Music Heals, poco a poco

Our street is lined with cars due to teacher strike

Cars parked on our street due to teacher strike. I like the signs on our front lawn.

I believe music heals. As a Mom and classical pianist, I try to balance my daily life to some sort of equilibrium that allows me enough time to, well, breathe. Imagine a day that includes: teaching and practicing piano, chores, chauffeuring, meetings, making business decisions, contracting, reading, writing, helping with homework, food shopping, cooking, driving and more. Did I mention brush my teeth and hair, just so I could look presentable?! Yeah, we’ve all been there. It’s nice to know I’m not alone.

In the Fall of 2011, our little town of Bennington, was going through a difficult time. It’s too painful a topic to provide details, but, in short: there was a long teacher strike and all the school-aged students were not allowed in the classrooms. Days and days of negotiations went on and on. I felt for the kids. While kids typically complain that they don’t like school, in reality, many like the routines that school provides (and some even enjoy learning and homework…thank you, Taylor and Austin).

I wanted my own two boys (mentioned, above) to know what was going on and that it was possible to see both sides of the debate. They know that I strive to instill harmony as often as possible when it comes to any argument.

With that said, I came upon a solution: I was going to go downtown, play the piano and show my school-orphaned teen boys that you can make a political statement without taking sides.

Music heals! Why not play my heart out to create a town balm, even if it is only temporary?

Music heals sign

Dale with “Music Heals” sign

Thing was, I wasn’t going to play in an established venue. Nope. I asked my husband, Dale to put one of our pianos safely onto a trailer. Always great at engineering a solution, he got a ramp, rolled the piano up it and strapped it down. I was going to play on the streets in the middle of a snowstorm. How Vermont of me! I wanted to instill a powerful impression and lesson that would stay fresh in the minds of my boys.

Piano on trailer

Piano on trailer (note the snow!)

So, off the piano went with the kids and some friends in tow. Oh, I neglected to mention one thing: I was going to play the piano on the trailer!

Heading out of our driveway

Heading out of our driveway

177

Passing Robert Frost’s grave

Down the hill

Rolling down the hill

Quite the wintry mix

Quite the wintry mix

A person from this house came out to gawk

A person from this house came out to gawk

Halfway to our destination, a police officer stopped the car and addressed Dale. Apparently, some onlookers had reported our shenanigans. His first words were: “Are you serious?!” Dale promptly pointed to the back of the trailer and said: “Ask her!”

The police officer wasted no more questions: “I’m going to highly recommend that you get off the trailer and get into the van.” I replied: “No sir, I’m perfectly comfortable right here on the piano bench. As you can see, the piano has been carefully (seat) belted.” He grumbled, said he’d have to check with other authorities to find out what kind of a citation he might need to give me and off he went.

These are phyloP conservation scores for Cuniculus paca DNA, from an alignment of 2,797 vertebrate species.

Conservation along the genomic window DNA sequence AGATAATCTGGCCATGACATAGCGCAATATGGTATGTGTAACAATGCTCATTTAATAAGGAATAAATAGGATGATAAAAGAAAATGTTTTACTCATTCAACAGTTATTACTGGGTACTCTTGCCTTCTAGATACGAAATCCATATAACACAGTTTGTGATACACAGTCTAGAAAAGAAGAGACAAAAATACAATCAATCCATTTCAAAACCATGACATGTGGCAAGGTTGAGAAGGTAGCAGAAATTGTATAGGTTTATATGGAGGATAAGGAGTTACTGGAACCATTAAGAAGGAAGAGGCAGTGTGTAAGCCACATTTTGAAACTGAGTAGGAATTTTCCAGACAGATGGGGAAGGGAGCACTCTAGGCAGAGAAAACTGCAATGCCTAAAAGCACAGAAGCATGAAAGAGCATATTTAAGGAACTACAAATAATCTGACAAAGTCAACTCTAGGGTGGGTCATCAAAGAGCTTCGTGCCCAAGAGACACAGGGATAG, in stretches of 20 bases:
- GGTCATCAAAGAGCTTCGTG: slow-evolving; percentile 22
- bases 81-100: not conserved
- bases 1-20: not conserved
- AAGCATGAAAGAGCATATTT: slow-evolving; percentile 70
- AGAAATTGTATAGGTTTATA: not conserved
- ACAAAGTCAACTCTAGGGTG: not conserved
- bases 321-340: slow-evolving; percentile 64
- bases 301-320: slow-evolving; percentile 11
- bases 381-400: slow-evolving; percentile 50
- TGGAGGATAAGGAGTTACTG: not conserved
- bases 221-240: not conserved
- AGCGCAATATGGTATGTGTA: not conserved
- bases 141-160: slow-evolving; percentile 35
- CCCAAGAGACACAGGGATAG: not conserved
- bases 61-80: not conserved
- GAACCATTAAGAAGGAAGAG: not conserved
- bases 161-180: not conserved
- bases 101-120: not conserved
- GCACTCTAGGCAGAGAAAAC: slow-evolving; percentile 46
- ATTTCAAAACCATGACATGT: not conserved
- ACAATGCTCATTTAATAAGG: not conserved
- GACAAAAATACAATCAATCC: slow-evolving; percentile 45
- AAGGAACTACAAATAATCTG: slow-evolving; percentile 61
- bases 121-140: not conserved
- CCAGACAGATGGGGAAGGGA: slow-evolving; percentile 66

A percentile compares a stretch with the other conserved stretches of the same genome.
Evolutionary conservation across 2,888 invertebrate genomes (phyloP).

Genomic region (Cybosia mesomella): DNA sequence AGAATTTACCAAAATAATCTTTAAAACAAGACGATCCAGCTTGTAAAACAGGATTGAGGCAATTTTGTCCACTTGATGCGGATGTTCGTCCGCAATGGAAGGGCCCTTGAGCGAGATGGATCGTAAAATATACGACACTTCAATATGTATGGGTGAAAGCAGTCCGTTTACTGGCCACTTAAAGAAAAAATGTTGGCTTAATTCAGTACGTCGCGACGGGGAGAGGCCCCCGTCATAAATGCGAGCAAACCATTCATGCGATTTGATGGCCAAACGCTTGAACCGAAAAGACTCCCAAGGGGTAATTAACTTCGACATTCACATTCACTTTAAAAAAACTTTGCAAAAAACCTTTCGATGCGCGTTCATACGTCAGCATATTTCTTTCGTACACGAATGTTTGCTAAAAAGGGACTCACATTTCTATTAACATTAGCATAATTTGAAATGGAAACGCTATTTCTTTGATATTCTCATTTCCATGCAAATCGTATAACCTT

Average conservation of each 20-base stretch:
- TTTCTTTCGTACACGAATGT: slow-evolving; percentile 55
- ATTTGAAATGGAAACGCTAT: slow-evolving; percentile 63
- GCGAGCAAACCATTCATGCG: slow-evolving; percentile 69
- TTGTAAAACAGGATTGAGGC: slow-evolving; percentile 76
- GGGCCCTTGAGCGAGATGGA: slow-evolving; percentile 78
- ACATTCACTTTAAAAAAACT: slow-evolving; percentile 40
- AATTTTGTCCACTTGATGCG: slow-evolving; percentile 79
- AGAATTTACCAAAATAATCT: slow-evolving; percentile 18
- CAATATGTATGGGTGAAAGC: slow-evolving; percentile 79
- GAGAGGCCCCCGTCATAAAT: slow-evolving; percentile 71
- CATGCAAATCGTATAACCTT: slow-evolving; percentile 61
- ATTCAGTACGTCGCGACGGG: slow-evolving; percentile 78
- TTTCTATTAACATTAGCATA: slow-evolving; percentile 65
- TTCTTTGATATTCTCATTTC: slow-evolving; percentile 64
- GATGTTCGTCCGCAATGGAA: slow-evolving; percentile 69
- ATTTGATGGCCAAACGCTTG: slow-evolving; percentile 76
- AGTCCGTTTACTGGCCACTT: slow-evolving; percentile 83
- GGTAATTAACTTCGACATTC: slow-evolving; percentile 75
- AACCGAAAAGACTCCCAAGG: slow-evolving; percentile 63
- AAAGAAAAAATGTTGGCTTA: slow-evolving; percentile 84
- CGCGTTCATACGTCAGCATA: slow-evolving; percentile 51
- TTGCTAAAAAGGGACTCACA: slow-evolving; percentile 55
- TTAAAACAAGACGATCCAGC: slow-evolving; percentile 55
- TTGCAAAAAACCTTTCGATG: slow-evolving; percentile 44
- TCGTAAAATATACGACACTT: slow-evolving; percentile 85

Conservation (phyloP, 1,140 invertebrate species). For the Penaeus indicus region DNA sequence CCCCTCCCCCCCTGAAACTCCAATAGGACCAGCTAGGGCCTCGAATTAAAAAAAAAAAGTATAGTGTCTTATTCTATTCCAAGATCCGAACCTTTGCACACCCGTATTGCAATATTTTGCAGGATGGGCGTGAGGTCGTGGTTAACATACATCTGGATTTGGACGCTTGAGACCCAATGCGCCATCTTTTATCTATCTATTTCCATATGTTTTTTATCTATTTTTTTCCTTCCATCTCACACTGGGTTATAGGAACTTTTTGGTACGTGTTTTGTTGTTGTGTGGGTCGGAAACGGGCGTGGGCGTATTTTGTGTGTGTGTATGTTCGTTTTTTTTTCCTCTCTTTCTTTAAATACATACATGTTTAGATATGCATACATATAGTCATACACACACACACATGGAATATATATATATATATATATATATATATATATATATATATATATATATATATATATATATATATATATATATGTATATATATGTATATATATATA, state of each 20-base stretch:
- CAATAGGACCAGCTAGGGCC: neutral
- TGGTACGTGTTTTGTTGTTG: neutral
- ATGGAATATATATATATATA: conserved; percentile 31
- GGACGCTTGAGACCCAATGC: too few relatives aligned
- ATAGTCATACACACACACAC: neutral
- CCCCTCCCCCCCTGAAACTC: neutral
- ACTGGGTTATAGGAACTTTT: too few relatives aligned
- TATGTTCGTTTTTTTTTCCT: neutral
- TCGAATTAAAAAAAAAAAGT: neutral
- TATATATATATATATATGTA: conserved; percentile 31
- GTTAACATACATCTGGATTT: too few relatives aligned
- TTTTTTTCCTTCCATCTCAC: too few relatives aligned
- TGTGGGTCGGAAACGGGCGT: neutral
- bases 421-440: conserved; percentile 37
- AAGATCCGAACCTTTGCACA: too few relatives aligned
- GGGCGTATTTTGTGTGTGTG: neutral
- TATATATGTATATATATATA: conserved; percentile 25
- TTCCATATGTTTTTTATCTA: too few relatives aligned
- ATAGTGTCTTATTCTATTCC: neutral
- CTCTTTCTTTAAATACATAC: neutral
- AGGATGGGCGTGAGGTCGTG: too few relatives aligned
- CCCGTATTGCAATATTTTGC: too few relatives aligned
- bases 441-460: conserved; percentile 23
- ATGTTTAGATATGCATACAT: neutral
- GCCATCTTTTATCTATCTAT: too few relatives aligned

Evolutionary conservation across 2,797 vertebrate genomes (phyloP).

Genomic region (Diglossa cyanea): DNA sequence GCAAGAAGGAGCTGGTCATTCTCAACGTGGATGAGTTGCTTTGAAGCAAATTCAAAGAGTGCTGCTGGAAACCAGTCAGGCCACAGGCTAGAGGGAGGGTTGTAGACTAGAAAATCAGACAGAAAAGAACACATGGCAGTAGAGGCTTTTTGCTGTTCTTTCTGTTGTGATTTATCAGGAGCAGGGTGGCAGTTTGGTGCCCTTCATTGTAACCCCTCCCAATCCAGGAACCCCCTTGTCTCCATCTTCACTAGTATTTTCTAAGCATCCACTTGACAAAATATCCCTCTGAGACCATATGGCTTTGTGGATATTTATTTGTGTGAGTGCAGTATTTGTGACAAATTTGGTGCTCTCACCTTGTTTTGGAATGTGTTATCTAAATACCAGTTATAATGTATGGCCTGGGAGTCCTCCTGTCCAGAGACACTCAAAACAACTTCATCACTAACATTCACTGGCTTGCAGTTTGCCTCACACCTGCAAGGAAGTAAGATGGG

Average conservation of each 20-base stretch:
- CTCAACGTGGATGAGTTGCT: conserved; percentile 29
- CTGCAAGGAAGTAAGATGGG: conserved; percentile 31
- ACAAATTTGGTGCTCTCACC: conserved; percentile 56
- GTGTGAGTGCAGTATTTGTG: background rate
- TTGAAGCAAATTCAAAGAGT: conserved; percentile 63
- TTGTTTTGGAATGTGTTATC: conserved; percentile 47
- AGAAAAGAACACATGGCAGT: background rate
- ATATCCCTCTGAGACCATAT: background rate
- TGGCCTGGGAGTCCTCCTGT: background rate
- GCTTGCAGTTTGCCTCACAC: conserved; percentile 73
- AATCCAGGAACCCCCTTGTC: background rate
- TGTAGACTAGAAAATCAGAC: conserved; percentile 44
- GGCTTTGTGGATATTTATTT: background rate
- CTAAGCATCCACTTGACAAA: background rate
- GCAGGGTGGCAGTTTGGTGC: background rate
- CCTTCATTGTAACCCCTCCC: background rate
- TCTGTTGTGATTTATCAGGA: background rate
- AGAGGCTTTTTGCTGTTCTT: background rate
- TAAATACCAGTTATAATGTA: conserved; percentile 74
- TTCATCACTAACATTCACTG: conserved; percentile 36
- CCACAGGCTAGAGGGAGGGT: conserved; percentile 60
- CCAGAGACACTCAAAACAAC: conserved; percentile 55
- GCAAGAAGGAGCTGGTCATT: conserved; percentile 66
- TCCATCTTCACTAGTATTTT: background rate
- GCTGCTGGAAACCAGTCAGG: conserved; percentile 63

“Are you serious?!”

Wonder if the lawyer's who work in this building are concerned?

Wonder if the lawyers who work in this building are concerned?

Almost there, as we get to a more commercial zone

Commercially zoned. Almost there.

A few minutes later, we were parked on the street and I played for a solid four hours in 33 degree temperatures, took some requests, played both classical and switched to Broadway songs when a crowd gathered around.

Little town of Bennington streets

Little town of Bennington, on Main Street (note that I’m wearing hand warmers)

Clearly the boys enjoyed being exposed to the capers of a Mom who didn’t care if she was a little over the top as long as they learned a valuable lesson. Just another day in the life of a pianist trying to heal the world, poco a poco.

Enjoying the "exposure!"

Enjoying the “exposure!”

About Polly van der Linde

Pianist, teacher, director of International Piano Camps in VT, for adults and children of all levels of ability
This entry was posted in Music heals, Piano tour and tagged , , , , , , , , . Bookmark the permalink.

11 Responses to Music Heals, poco a poco

  1. aclem63 says:

    I applaud you, Polly, not only for your principle, but dealing with the weather that day!

  2. Barbara Smith says:

    ‘I’ve been in awe of you, Polly, since my first day at a Sonata (many years ago.) Austin and Taylor are so lucky to have you as their Mom (and their Dad too–his part cannot go unnoticed.) The people in the town of Bennington are lucky to have you there and of course, the students/friends of the Sonatas and Sonatinas are so lucky that there is a Polly in their lives. Yes, music heals, let us count the ways. Thank you for the many ways you’ve brought it to us all.

  3. Lorraine Pantaleo says:

    Dear Polly, I did so enjoy that vicarious adventure. I have enough trouble practicing for one
    hour in a warm house. You do have a little of your mother in you and I hope I have ingested
    a bit of that too. Life is so much more interesting when you DARE to do something unusual
    or take a risk. Thanks for making a bright ending to my quite nice day.
    Love,
    Lorraine

  4. Lois Ross says:

    Dear Polly: You are amazing and DARING! I admire that quality in you. Yes a strike can be very trying. We had one when my kids were small and several parents and myself broke into the locked school and taught the kids ourselves. Lois

  5. Susan Goldman says:

    Very cool. (Both literally and figuratively.) 😉

  6. trailsofivy says:

    Wonderful, wonderful story! Loved it and great pictures too.

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